At this point, there’s no way a household name like Taylor Swift won’t break charting records. When she released Folklore, only having announced the album the day before its release, the physical edition sold over 1.3 million copies, and the digital edition broke streaming records on Spotify, Apple Music, and Amazon Music. It should be no surprise, then, that anything that Swift releases will be talked about—even when that release is a complete glitch.
In October 2014, days before the release of her synth-pop album 1989, iTunes released a song simply titled “Track 3.” Eager Swifties purchased the song only to discover…it was composed solely of eight seconds of silence. Despite this, it shot to No. 1 on iTunes in Canada before eventually being taken down. It just goes to show that excited fans will take whatever they can get their hands on.
5 Brett Black, “Silence–5 Seconds”
Once again, this is the opening track of a completely silent album—Brett Black’s Silent Tracks of Various Useful Lengths. The album is described as the first commercially available album of silence. Black claims he created the album after waking up one morning and hearing a “catchy” piece of silent music repeating in his head.
He cited John Cage and French mime Marcel Marceau as inspirations, saying he wanted to “take silence to new levels” with the album. He hopes that someday, Coldplay will be interested in performing the compositions.
4 John Lennon, “Nutopian International Anthem”
Threatened with deportation from the United States after a marijuana charge, beloved Beatle John Lennon and his wife Yoko Ono held a press conference on April 1, 1973, to announce the birth of a brand new nation. This conceptual nation, Nutopia, had no boundaries or laws, only people.
As ambassadors of the nation, they asked for diplomatic immunity and recognition from the United Nations, giving 1 White Street in Tribeca as their address. On his 1973 album Mind Games, John Lennon included a five-second silent track titled the “Nutopian International Anthem,” demonstrating his true intent to have only people in his civilization. So, what, no music, either?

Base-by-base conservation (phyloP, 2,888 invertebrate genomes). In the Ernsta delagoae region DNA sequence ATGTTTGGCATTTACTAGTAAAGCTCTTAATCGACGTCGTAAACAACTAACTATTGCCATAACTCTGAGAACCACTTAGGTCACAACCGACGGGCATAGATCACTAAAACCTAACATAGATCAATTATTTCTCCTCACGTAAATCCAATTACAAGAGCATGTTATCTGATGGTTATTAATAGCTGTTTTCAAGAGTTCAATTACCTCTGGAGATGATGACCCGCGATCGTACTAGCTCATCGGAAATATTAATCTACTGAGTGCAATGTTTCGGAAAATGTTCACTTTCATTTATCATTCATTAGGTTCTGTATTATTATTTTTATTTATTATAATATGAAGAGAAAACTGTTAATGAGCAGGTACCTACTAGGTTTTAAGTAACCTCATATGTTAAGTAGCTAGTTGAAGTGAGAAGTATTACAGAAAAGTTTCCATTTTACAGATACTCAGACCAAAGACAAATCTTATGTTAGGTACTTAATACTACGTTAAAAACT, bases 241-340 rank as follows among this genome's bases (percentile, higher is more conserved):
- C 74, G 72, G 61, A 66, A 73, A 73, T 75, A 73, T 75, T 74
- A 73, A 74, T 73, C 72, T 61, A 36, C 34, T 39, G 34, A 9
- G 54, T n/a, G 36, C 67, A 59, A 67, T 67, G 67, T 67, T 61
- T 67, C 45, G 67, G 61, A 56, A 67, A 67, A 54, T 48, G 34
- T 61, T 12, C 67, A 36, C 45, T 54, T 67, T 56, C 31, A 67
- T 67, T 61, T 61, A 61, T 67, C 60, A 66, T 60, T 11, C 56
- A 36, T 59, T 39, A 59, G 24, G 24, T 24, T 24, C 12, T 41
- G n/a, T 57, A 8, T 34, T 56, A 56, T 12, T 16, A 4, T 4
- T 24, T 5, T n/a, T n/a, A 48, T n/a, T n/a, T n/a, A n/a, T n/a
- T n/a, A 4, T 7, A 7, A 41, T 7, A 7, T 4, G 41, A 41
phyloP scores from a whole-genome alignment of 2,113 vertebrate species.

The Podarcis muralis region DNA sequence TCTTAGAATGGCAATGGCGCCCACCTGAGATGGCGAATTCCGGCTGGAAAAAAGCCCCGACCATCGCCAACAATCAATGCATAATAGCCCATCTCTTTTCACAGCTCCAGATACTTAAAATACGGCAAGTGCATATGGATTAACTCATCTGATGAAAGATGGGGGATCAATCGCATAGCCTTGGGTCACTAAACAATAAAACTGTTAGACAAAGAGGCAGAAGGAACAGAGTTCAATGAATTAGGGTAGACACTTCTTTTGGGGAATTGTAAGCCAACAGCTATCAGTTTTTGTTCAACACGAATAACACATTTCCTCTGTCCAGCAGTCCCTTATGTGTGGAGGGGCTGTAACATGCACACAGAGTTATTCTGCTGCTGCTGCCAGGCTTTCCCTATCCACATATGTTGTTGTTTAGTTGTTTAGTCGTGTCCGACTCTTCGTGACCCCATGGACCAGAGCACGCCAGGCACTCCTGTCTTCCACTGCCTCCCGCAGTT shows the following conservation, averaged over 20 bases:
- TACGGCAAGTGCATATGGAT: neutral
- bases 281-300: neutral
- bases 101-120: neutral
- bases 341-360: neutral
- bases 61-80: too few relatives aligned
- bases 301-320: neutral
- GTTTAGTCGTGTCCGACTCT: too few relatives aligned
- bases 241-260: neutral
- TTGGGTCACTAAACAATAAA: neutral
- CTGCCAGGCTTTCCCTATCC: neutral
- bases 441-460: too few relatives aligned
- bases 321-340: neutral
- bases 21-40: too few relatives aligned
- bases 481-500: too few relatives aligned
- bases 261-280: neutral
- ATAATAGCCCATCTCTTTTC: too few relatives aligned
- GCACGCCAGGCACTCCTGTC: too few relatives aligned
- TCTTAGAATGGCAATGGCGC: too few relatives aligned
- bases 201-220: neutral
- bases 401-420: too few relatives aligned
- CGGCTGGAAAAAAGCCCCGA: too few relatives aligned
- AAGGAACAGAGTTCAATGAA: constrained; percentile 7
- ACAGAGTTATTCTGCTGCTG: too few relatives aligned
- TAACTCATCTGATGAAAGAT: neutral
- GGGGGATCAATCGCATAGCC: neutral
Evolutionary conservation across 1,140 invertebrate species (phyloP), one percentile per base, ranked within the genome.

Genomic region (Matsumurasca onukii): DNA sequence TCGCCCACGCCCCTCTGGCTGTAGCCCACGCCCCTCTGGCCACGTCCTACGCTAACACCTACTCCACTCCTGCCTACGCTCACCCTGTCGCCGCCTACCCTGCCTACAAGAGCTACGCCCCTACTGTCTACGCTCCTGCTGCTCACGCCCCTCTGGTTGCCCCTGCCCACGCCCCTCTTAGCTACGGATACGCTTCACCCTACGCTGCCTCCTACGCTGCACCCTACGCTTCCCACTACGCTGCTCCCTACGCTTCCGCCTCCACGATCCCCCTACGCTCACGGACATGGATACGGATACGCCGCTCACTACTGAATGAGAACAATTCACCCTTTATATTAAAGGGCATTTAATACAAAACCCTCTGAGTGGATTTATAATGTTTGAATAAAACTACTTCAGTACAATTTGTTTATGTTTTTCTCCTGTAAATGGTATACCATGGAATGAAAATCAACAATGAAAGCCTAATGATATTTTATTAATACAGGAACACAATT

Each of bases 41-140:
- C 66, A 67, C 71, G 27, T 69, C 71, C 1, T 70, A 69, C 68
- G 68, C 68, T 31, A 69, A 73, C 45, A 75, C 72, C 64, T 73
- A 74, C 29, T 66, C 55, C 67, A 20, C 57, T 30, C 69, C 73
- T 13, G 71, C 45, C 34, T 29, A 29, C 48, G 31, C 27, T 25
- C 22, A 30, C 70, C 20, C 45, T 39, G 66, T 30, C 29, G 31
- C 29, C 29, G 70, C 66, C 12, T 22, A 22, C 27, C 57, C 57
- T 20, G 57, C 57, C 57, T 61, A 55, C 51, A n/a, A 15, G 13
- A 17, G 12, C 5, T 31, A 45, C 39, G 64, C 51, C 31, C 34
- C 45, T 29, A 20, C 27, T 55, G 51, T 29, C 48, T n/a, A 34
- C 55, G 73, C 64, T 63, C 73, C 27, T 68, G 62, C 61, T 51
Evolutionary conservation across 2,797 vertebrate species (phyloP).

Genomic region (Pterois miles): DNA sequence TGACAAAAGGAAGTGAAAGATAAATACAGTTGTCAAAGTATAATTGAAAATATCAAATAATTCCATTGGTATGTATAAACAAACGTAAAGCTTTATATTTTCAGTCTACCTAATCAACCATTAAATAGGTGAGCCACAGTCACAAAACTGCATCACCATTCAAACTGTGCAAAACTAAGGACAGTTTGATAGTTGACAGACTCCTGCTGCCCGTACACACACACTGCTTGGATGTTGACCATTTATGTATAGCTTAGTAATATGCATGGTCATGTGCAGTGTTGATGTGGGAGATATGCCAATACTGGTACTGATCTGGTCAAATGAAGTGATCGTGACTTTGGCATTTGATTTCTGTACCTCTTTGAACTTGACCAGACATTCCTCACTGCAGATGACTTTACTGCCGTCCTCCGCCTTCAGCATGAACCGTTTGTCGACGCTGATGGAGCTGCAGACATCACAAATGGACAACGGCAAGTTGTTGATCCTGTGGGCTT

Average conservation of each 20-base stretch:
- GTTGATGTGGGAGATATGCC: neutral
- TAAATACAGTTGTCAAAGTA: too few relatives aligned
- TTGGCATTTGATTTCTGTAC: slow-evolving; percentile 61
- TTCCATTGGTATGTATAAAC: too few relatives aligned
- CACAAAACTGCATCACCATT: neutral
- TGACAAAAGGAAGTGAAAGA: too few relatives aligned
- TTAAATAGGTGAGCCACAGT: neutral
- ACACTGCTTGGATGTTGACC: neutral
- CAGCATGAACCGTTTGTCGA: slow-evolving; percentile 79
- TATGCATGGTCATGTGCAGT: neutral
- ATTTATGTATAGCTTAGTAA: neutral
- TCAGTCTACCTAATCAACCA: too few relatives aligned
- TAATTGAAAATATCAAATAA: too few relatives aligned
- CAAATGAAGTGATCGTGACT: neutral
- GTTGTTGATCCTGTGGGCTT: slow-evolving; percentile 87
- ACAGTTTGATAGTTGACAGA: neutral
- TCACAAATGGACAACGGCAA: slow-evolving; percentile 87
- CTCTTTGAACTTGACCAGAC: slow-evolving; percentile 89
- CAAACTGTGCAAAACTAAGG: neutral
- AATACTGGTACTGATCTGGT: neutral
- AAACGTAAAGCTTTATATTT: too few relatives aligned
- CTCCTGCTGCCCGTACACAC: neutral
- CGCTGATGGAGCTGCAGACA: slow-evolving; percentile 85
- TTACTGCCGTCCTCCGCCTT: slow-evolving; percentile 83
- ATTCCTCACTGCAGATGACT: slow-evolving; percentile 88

3 Yves Klein, “Monotone-Silence Symphony”
This entry is slightly cheating because Yves Klein’s symphonic piece does not contain complete silence. It opens with a single D major chord played for 20 minutes straight and then transitions into a 20-minute period of silence.
Klein conceptualized this piece in the 1940s, claiming that this expressed what he wished his own life to be. In 1960, in the only documented performance of the symphony during Klein’s lifetime, ten musicians participated in performing the piece. Over five decades later, in 2013, a New York performance of the piece consisted of 70 musicians and singers bringing this conception of Klein’s wishes to life. If only he could see his work now.
2 Raymond Scott, “Silent Music”
In 1941, Time Magazine reported on a 13-piece orchestra that performed a piece that its audience found rather strange. The brass and woodwind instruments mimed playing, the pianist softly pressed the keys, but hardly any sound came from the stage. To bandleader Raymond Scott, this was silent music.
It is still unknown why Scott decided to perform this silent piece. However, philosopher of music Julian Dodd claims that it could have been either an ironic comment on effort and failure or intended for comedic effect. Regardless, audience members were confused during the performance. They giggled, finding the performance amusing. According to the writer for Time, “it was just provocative enough to make listeners wonder whether the silence of other bands might sound better than Scott’s. Yikes.
1 Stiff Records, The Wit and Wisdom of Ronald Reagan
Closing out today’s list of silent musical compositions is another politically charged release. Clearly, someone had a beef against President Ronald Reagan, much like John Denver’s beef with Richard Nixon. The Wit and Wisdom of Ronald Reagan was not a song but a completely silent album released by Stiff Records.
The record contained grooves where you could play it, but it included no music. According to the BBC, it was intended as “an ironic alternative to more traditional protest songs.” Despite the silence of the album, the release was evidently somewhat popular as it sold over 30,000 copies during its release. It really is crazy what people will buy sometimes.